realmax

If a real number, or the result of an arithmetic operation, is too large to be represented, it overflows and is replaced infinity. The largest floating point number that does not overflow is

    realmax = 2.^b.*(2-eps)

realmax =
15.5        65504   3.4028e+38  1.7977e+308


realmin

Underflow and representation of very small numbers is more complicated. The smallest normalized floating point number is

    realmin = 2.^(-b+1)

realmin =
0.25   6.1035e-05   1.1755e-38  2.2251e-308


tiny

But there are numbers smaller than realmin. IEEE 754 introduced the notion of gradual underflow and denormal numbers. In the 2008 revised standard their name was changed to subnormal.

Think of roundoff in numbers near underflow. Before 754 floating point numbers had the disconcerting property that x and y could be unequal, but their difference could underflow so x-y becomes 0. With 754 the gap between 0 and realmin is filled with numbers whose spacing is the same as the spacing between realmin and 2*realmin. I like to call this spacing, and the smallest subnormal number, tiny.

    tiny = realmin.*eps

tiny =
0.015625   5.9605e-08   1.4013e-45  4.9407e-324


Floating point integers

flintmax

It is possible to do integer arithmetic with floating point numbers. I like to call such numbers flints. When we write the numbers $3$ and $3.0$, they are different descriptions of the same integer, but we think of one as fixed point and the other as floating point. The largest flint is flintmax.

    flintmax = 2./eps

flintmax =
32         2048   1.6777e+07   9.0072e+15


Technically all the floating point numbers larger than flintmax are integers, but the spacing between them is larger than one, so it is not safe to use them for integer arithmetic. Only integer-valued floating point numbers between 0 and flintmax are allowed to be called flints.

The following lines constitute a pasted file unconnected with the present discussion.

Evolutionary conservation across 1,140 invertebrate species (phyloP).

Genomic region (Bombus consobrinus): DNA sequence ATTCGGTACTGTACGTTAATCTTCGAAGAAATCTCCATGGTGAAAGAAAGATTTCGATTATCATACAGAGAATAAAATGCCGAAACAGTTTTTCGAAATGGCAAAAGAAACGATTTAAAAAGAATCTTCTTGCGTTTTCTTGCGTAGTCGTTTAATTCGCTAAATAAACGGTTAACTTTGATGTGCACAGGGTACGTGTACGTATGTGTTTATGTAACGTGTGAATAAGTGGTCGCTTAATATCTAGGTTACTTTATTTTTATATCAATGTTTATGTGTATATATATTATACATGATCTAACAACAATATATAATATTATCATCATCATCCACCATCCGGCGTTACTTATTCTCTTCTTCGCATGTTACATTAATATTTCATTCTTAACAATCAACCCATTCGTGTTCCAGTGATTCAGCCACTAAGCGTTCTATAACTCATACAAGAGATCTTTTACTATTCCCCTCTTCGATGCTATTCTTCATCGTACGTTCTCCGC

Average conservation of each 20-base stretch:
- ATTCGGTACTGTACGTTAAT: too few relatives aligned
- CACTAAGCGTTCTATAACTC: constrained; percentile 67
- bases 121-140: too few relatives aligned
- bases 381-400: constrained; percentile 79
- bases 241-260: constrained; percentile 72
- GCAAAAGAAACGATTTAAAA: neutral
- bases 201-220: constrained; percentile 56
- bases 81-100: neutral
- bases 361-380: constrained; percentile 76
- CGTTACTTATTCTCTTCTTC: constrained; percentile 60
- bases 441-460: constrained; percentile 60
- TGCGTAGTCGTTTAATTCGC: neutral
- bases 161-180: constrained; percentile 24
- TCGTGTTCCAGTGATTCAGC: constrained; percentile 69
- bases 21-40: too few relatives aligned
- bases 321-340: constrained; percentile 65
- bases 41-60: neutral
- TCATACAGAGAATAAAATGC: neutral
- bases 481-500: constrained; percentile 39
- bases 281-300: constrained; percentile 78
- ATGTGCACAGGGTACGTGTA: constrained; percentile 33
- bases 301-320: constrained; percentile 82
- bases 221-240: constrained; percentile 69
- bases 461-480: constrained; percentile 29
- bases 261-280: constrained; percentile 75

Table

Let's collect all these anatomical characteristics together in a new MATLAB table.

   T = [w; p; q; b; eps; realmax; realmin; tiny; flintmax];

T = table(T(:,1), T(:,2), T(:,3), T(:,4), ...
'variablenames',{'quarter','half','single','double'}, ...
'rownames',{'w','p','q','b','eps','realmax','realmin', ...
'tiny','flintmax'});
disp(T)

                quarter        half         single        double
________    __________    __________    ___________
w                  8            16            32             64
p                  4            10            23             52
q                  3             5             8             11
b                  3            15           127           1023
eps           0.0625    0.00097656    1.1921e-07     2.2204e-16
realmax         15.5         65504    3.4028e+38    1.7977e+308
realmin         0.25    6.1035e-05    1.1755e-38    2.2251e-308
tiny        0.015625    5.9605e-08    1.4013e-45    4.9407e-324
flintmax          32          2048    1.6777e+07     9.0072e+15


fp8 and fp16

Version 3.1 of Cleve's Laboratory includes code for objects @fp8 and @fp16 that begin to provide full implementations of quarter-precision and half-precision arithmetic.

The methods currently provided are

   methods(fp16)

Methods for class fp16:

abs         eps         isfinite    mrdivide    rem         subsref
binary      eq          le          mtimes      round       svd
ctranspose  fix         lt          ne          sign        tril
diag        fp16        lu          norm        single      triu
disp        ge          max         plus        size        uminus
display     gt          minus       realmax     subsasgn
double      hex         mldivide    realmin     subsindex



These provide only partial implementations because the arithmetic is not done on the compact forms. We cheat. For each individual scalar operation, the operands are unpacked from their short storage into old fashioned doubles. The operation is then carried out by existing double precision code and the results returned to the shorter formats. This simulates the reduced precision and restricted range, but requires relatively little new code.

All of the work is done in the constructors @fp8/fp8.m and @fp16/fp16.m and what we might call the "deconstructors" @fp8/double.m and @fp16/double.m. The constructors convert ordinary floating point numbers to reduced precision representations by packing as many of the 32 or 64 bits as will fit into 8 or 16 bit words. The deconstructors do the reverse by unpacking things.

Once these methods are available, almost everything else is trivial. The code for most operations is like this one for the overloaded addition.